Sloopy. She is synonymous with Ohio State football and the state of Ohio itself: a sturdy gal who lives in a bad part of town but doesn't let anyone keep her down. Immortalized in a No. 1 single by the McCoys, a Dayton rock band, she has enjoyed an enduring pop persona since the first iteration of the song 50 years ago.
She is synonymous with Ohio State football and the state of Ohio itself: a sturdy gal who lives in a bad part of town but doesn’t let anyone keep her down.
Immortalized in a No. 1 single by the McCoys, a Dayton rock band, she has enjoyed an enduring pop persona since the first iteration of the song 50 years ago.
The lady needs no surname — as the Beyonce of the Buckeye State, our Madonna.
Still, Hang On Sloopy remains a head scratcher: Who is the red-dress-clad character giving somebody the chills?
“I knew nothing about her,” said Chicago composer John Tatgenhorst, who in 1965 heard the tune at the Ohio State Fair and, soon after, charted the original (and unchanged) Sloopy sheet music used by the Ohio State University marching band.
“Never had the pleasure to meet her.”
Sloopy is indeed real.
As legend has it, the song’s namesake is tied to Steubenville native Dorothy Sloop, who — depending on the story you hear — either struck up a conversation about her name with young men at Dixie’s Bar of Music in New Orleans or, during a difficult moment there onstage, was cheered from the crowd with a kindly “Hang on, Sloopy!”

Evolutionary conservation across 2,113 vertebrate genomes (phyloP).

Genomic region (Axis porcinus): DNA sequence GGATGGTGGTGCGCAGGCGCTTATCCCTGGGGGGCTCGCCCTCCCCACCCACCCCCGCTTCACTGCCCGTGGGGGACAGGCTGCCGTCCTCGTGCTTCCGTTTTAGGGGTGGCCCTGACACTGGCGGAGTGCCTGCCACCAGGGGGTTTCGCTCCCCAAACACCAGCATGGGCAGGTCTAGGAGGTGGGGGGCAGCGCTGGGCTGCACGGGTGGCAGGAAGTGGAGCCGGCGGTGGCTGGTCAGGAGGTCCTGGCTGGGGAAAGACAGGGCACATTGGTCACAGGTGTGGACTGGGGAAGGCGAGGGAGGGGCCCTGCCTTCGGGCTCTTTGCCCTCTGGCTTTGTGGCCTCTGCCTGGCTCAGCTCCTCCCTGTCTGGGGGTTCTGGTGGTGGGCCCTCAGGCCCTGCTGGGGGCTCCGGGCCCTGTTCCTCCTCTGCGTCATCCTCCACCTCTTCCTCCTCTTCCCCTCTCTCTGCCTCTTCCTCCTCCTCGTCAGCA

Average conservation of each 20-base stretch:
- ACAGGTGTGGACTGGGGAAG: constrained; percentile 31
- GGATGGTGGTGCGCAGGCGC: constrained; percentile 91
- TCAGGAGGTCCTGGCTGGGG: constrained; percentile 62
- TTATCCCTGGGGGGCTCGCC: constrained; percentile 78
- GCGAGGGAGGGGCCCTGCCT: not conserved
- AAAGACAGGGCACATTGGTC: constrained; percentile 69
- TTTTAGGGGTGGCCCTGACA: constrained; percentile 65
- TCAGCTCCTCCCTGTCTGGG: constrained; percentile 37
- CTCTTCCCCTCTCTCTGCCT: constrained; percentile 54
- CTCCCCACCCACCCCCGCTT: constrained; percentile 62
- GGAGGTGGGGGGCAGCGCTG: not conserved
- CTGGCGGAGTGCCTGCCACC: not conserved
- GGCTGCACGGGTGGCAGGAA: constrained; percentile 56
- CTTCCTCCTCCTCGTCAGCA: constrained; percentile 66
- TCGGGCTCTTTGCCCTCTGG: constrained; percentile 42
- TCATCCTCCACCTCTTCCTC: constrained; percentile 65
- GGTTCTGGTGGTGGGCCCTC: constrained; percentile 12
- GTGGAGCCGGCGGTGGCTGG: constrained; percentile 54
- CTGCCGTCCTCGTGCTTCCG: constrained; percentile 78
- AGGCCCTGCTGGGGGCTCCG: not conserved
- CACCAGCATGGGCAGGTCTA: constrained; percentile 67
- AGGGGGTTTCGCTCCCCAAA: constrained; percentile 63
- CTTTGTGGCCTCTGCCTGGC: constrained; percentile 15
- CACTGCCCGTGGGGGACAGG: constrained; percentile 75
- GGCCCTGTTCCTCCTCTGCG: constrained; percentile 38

In 1964, her name would be cemented in history by songwriters Wes Farrell and Bert Russell Berns — the latter a co-author of the Beatles hit Twist and Shout. Both are dead but are thought to have been Dixie’s regulars.
Sloop, who died at age 85 in 1998, would have turned 100 today.
Hang On Sloopy has since been covered by dozens of artists — from the Smashing Pumpkins to a Yugoslavian band (as Hej, o Slupi).
In 1985, the Ohio General Assembly adopted the tune as the state’s official rock song.
Sloop herself remains a shadow. She has few surviving relatives with no monuments or other public tributes.
“It’s always been an interesting story in the family,” said her great-nephew Brett Ruland, the 41-year-old owner of the Downtown shop Spoonful Records — who, like many others, grew up thinking the lyrics pertained to the cartoon dog Snoopy.
Ruland has spent several years collecting Sloop’s old photos, articles and vinyl albums recorded at Dixie’s.
Still, he said, gaps remain.
“The mystery is part of the allure.”The namesake’s roots
Sloop grew up in an artistic Roman Catholic family.
Her father — Frederick, the son of a music-store owner — accompanied silent films and played the vaudeville circuit until a stroke at 27 slowed him.
Dorothy tackled the piano at an early age, performing in area theaters beginning at 6 and later joining Steubenville native Dean Martin in concert.
A 1930 Steubenville newspaper story called young Dorothy the “merriest entertainer, the queen of quip and an all-around favorite.”
Contrary to the song’s depiction, “She didn’t live on the wrong side of the tracks,” said her Westerville nephew Fred Ruland, 72. “Steubenville was a pretty nice place at the time.”